The medical profession in general has been accused of a bias against the policy of  reservation. Doctors and medical professionals on occasions more than one, have said that if reservations are allowed in the education, it will compromise with quality.

In 2006, when the HRD Minister Arjun Singh announced a policy to introduce reservations for Other Backward Castes (OBCs) for 27% seats in central universities which included the Indian Institute of Technology (IIT), Indian Institute of Management (IIM), AIIMS, Delhi University and others, a platform called Youth for Equality with the stated objective of “determination to do something against the reservation policy” came into prominence. The IMA units in Delhi and Mumbai gave call for strikes during this time. This had exposed the inherent casteist bias of the IMA as an institution.

The Pepsi controversy
In 2015, for the first time in the history of medical associations, the IMA, a medical association agreed to endorse PepsiCos Tropicana fruit juices and its breakfast cereal Quaker Oats. It went ahead and called it a “partnership for healths. The then Secretary general SN Misra had said that although the company hadn’t paid money for the endorsement, PepsiCo may sponsor the associations conferences and meetings for three years, the agreement period. Media reports said the company paid the association Rs 50,00,000 for the deal.

The Medical Council of India suspended the licenses of the then president, Ketan Desai and secretary of the Association. The IMA took an adversarial stand here and got Delhi High court to stay the order making a mockery of code of ethics.

An editorial published in a medical journal, Indian Journal of Medical Ethics said, “it is an open secret that financial transgressions are common in medical practice. The classic case is the receipt of kickbacks for referring patients for investigations like magnetic resonance imaging scans”

Congratulating government on charging students with sedition
In February 2016, IMA wrote a letter to the then Home Minister of India congratulating him for the action they had taken against JNU students and warning medical students not to participate in such protests. The JNU students were charged with sedition then. Not only did their letter congratulate, but also they urged the government to take “strict actions against any persons or organizations or group carrying out any anti national protests, speeches, debates or writings in the country”. 

The letter was signed by then national president of the association, SS Agarwal and its honorary general secretary KK Aggarwal. Agarwal was then the co-convenor of the ruling Bharatiya Janata Party (BJP)’s training cell and till 2013 was the national convener of the party’s medical cell.

A practicing surgeon, who wrote to the IMA asking about their stand, notes, “Whilst you showed instant concern over the events in JNU, the IMA has been silent over several issues related to public health problems in the country. Whereas you include the demand for a fair conduction of the NEET exam, the association has never openly attacked the very idea of private capitation medical colleges and deemed universities controlled by powerful politicians that have played havoc with India’s medical education system. In my view, your letter to the Home Minister was nothing but an attempt to curry favour with the new power centre”

Also now, the Govt.’s attempts to replace MCI with NMC
The Medical Council of India is a representative body of the medical profession in India. Roughly 2/3rd of its members are elected through various electoral processes. Any registered medical practitioner in the country can contest the elections and every qualified doctor can vote. The government now proposes to bring another body, which will be an all nominated body.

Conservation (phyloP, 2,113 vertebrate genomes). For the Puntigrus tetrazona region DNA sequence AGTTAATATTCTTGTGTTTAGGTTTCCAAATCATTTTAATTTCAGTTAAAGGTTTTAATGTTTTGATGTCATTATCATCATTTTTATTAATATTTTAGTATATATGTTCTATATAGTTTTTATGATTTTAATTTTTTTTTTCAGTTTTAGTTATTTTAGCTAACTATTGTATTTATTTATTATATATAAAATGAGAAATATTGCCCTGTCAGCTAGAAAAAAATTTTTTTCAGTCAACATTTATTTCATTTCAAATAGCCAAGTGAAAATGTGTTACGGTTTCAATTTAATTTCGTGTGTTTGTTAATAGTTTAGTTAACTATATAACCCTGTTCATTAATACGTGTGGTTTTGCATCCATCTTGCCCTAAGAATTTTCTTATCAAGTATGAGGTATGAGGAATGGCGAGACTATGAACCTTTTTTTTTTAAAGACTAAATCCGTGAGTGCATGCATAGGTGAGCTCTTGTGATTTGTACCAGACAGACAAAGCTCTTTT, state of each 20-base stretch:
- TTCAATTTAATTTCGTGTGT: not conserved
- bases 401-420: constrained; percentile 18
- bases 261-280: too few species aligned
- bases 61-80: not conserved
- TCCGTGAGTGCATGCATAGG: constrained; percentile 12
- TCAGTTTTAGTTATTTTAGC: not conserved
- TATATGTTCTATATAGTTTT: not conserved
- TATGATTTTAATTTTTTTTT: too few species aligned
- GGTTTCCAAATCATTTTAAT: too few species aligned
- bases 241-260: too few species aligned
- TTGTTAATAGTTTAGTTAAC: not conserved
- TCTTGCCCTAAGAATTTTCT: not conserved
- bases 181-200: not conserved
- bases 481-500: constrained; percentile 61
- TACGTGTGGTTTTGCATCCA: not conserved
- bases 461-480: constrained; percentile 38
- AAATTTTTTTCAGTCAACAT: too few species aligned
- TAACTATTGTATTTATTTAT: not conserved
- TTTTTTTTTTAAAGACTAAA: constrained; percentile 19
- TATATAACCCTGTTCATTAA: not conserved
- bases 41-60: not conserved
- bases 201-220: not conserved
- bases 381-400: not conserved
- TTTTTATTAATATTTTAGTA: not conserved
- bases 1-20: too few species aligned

In June 2019, the IMA filed a petition in the Supreme Court alleging that the purpose of Indian Medical Council (Amendment) Ordinance 2018 was to give permission to “incompetent” medical colleges so that that they could give financial and other support for Lok Sabha elections.
The National Medical Commission is proposed to have non-elected members nominated by the government.

While protesting the new bill the doctors had said “Anywhere in the world, medical profession is bestowed with reasonable autonomy. Patient care and safety are the main benefits of such autonomy. Regulators need to have autonomy and be independent of administrators. The proposed NMC will be a regulator appointed by administrators under their direct control.”

The members had then alleged that the constitution of NMC takes away the voting right of every doctors in India to elect their medical council.

As per the IMA National President, Santanu Sen, the proposed bill, which was passed in Lok Sabha early 2019, aimed at three different aspects. He had said, “First, by reserving 50 per cent of the seats at medical college for management, the opportunity to the poor is being denied. Second, the bill seems to increase the compensation amounts payable to the patients to impossible levels and third, the bill may lead to increased healthcare expenses incurred by common people.”

The editorial published in a medical journal, Indian Journal of Medical Ethics saidunlike “medical associations in countries such as the USA, the UK, and Canada, the IMA has not been prominent in shaping medical policy in India. It has no history of providing leadership in identifying the health problems of India and providing input into how they should be tackled. The pitiful state of health affairs in India, with some of the worst health indicators, has not prompted this large group of health professionals to introspect on the situation and come forward with constructive suggestions. Instead it has stood by as a mute spectator to the chaos in medical care in India.”